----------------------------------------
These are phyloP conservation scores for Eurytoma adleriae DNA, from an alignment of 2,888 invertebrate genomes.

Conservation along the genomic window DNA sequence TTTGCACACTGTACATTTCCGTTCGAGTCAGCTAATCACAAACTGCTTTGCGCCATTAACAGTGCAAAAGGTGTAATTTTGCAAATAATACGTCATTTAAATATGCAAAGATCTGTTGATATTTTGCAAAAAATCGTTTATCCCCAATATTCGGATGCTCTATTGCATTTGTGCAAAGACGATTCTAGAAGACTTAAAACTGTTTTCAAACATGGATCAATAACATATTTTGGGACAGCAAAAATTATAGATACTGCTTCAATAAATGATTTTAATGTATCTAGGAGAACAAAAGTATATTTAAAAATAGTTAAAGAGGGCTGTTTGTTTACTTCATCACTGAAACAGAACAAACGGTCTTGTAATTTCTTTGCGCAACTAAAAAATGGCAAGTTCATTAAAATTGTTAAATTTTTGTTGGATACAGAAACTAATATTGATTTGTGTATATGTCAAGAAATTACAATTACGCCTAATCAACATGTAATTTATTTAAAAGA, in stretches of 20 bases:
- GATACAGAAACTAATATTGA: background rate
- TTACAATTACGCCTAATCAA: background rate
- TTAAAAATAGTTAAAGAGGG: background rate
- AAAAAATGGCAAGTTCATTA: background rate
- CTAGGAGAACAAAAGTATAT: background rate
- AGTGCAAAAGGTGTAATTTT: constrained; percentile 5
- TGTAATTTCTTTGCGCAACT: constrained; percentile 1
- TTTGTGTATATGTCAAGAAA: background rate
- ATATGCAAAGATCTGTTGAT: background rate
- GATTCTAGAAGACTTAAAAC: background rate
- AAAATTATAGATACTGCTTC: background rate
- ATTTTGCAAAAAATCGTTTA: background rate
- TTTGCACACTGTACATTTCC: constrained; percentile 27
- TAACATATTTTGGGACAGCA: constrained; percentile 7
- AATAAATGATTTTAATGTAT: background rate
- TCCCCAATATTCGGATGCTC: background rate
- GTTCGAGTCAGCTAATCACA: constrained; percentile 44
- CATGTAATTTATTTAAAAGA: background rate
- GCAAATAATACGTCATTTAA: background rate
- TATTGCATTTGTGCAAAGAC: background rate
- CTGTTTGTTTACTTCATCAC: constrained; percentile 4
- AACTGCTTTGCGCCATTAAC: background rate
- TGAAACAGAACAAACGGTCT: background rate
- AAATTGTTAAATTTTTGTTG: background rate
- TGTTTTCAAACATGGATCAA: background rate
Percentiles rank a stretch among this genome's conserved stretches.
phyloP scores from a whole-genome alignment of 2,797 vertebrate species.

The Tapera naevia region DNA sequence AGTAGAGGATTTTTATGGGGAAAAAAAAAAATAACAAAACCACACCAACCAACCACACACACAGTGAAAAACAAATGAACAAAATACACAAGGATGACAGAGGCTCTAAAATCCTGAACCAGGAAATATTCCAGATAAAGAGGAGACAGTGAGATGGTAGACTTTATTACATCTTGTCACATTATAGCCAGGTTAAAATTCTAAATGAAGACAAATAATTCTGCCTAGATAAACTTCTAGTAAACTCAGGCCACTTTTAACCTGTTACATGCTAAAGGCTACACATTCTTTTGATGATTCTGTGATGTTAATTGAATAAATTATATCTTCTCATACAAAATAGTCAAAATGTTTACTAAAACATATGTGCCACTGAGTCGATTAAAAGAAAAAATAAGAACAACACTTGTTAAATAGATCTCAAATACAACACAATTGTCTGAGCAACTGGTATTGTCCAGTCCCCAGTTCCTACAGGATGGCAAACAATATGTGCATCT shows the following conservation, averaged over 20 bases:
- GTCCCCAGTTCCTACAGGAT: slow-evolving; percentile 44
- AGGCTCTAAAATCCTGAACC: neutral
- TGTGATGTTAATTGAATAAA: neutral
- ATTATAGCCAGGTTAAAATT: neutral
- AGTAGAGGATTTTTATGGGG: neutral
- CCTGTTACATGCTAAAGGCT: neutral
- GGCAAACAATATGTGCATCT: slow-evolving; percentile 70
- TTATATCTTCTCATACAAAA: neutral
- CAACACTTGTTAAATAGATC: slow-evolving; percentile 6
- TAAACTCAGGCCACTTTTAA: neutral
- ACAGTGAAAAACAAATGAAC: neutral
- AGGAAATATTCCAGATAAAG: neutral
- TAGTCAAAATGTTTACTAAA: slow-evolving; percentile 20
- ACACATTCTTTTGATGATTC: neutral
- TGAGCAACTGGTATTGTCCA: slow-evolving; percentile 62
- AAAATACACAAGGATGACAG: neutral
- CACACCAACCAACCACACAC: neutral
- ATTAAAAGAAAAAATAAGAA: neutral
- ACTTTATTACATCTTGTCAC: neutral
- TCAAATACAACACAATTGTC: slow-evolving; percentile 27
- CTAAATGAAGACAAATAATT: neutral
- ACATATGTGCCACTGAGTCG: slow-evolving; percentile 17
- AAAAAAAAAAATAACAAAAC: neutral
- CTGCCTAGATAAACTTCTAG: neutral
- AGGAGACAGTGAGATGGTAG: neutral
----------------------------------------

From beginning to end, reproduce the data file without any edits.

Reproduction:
These are phyloP conservation scores for Eurytoma adleriae DNA, from an alignment of 2,888 invertebrate genomes.

Conservation along the genomic window DNA sequence TTTGCACACTGTACATTTCCGTTCGAGTCAGCTAATCACAAACTGCTTTGCGCCATTAACAGTGCAAAAGGTGTAATTTTGCAAATAATACGTCATTTAAATATGCAAAGATCTGTTGATATTTTGCAAAAAATCGTTTATCCCCAATATTCGGATGCTCTATTGCATTTGTGCAAAGACGATTCTAGAAGACTTAAAACTGTTTTCAAACATGGATCAATAACATATTTTGGGACAGCAAAAATTATAGATACTGCTTCAATAAATGATTTTAATGTATCTAGGAGAACAAAAGTATATTTAAAAATAGTTAAAGAGGGCTGTTTGTTTACTTCATCACTGAAACAGAACAAACGGTCTTGTAATTTCTTTGCGCAACTAAAAAATGGCAAGTTCATTAAAATTGTTAAATTTTTGTTGGATACAGAAACTAATATTGATTTGTGTATATGTCAAGAAATTACAATTACGCCTAATCAACATGTAATTTATTTAAAAGA, in stretches of 20 bases:
- GATACAGAAACTAATATTGA: background rate
- TTACAATTACGCCTAATCAA: background rate
- TTAAAAATAGTTAAAGAGGG: background rate
- AAAAAATGGCAAGTTCATTA: background rate
- CTAGGAGAACAAAAGTATAT: background rate
- AGTGCAAAAGGTGTAATTTT: constrained; percentile 5
- TGTAATTTCTTTGCGCAACT: constrained; percentile 1
- TTTGTGTATATGTCAAGAAA: background rate
- ATATGCAAAGATCTGTTGAT: background rate
- GATTCTAGAAGACTTAAAAC: background rate
- AAAATTATAGATACTGCTTC: background rate
- ATTTTGCAAAAAATCGTTTA: background rate
- TTTGCACACTGTACATTTCC: constrained; percentile 27
- TAACATATTTTGGGACAGCA: constrained; percentile 7
- AATAAATGATTTTAATGTAT: background rate
- TCCCCAATATTCGGATGCTC: background rate
- GTTCGAGTCAGCTAATCACA: constrained; percentile 44
- CATGTAATTTATTTAAAAGA: background rate
- GCAAATAATACGTCATTTAA: background rate
- TATTGCATTTGTGCAAAGAC: background rate
- CTGTTTGTTTACTTCATCAC: constrained; percentile 4
- AACTGCTTTGCGCCATTAAC: background rate
- TGAAACAGAACAAACGGTCT: background rate
- AAATTGTTAAATTTTTGTTG: background rate
- TGTTTTCAAACATGGATCAA: background rate
Percentiles rank a stretch among this genome's conserved stretches.
phyloP scores from a whole-genome alignment of 2,797 vertebrate species.

The Tapera naevia region DNA sequence AGTAGAGGATTTTTATGGGGAAAAAAAAAAATAACAAAACCACACCAACCAACCACACACACAGTGAAAAACAAATGAACAAAATACACAAGGATGACAGAGGCTCTAAAATCCTGAACCAGGAAATATTCCAGATAAAGAGGAGACAGTGAGATGGTAGACTTTATTACATCTTGTCACATTATAGCCAGGTTAAAATTCTAAATGAAGACAAATAATTCTGCCTAGATAAACTTCTAGTAAACTCAGGCCACTTTTAACCTGTTACATGCTAAAGGCTACACATTCTTTTGATGATTCTGTGATGTTAATTGAATAAATTATATCTTCTCATACAAAATAGTCAAAATGTTTACTAAAACATATGTGCCACTGAGTCGATTAAAAGAAAAAATAAGAACAACACTTGTTAAATAGATCTCAAATACAACACAATTGTCTGAGCAACTGGTATTGTCCAGTCCCCAGTTCCTACAGGATGGCAAACAATATGTGCATCT shows the following conservation, averaged over 20 bases:
- GTCCCCAGTTCCTACAGGAT: slow-evolving; percentile 44
- AGGCTCTAAAATCCTGAACC: neutral
- TGTGATGTTAATTGAATAAA: neutral
- ATTATAGCCAGGTTAAAATT: neutral
- AGTAGAGGATTTTTATGGGG: neutral
- CCTGTTACATGCTAAAGGCT: neutral
- GGCAAACAATATGTGCATCT: slow-evolving; percentile 70
- TTATATCTTCTCATACAAAA: neutral
- CAACACTTGTTAAATAGATC: slow-evolving; percentile 6
- TAAACTCAGGCCACTTTTAA: neutral
- ACAGTGAAAAACAAATGAAC: neutral
- AGGAAATATTCCAGATAAAG: neutral
- TAGTCAAAATGTTTACTAAA: slow-evolving; percentile 20
- ACACATTCTTTTGATGATTC: neutral
- TGAGCAACTGGTATTGTCCA: slow-evolving; percentile 62
- AAAATACACAAGGATGACAG: neutral
- CACACCAACCAACCACACAC: neutral
- ATTAAAAGAAAAAATAAGAA: neutral
- ACTTTATTACATCTTGTCAC: neutral
- TCAAATACAACACAATTGTC: slow-evolving; percentile 27
- CTAAATGAAGACAAATAATT: neutral
- ACATATGTGCCACTGAGTCG: slow-evolving; percentile 17
- AAAAAAAAAAATAACAAAAC: neutral
- CTGCCTAGATAAACTTCTAG: neutral
- AGGAGACAGTGAGATGGTAG: neutral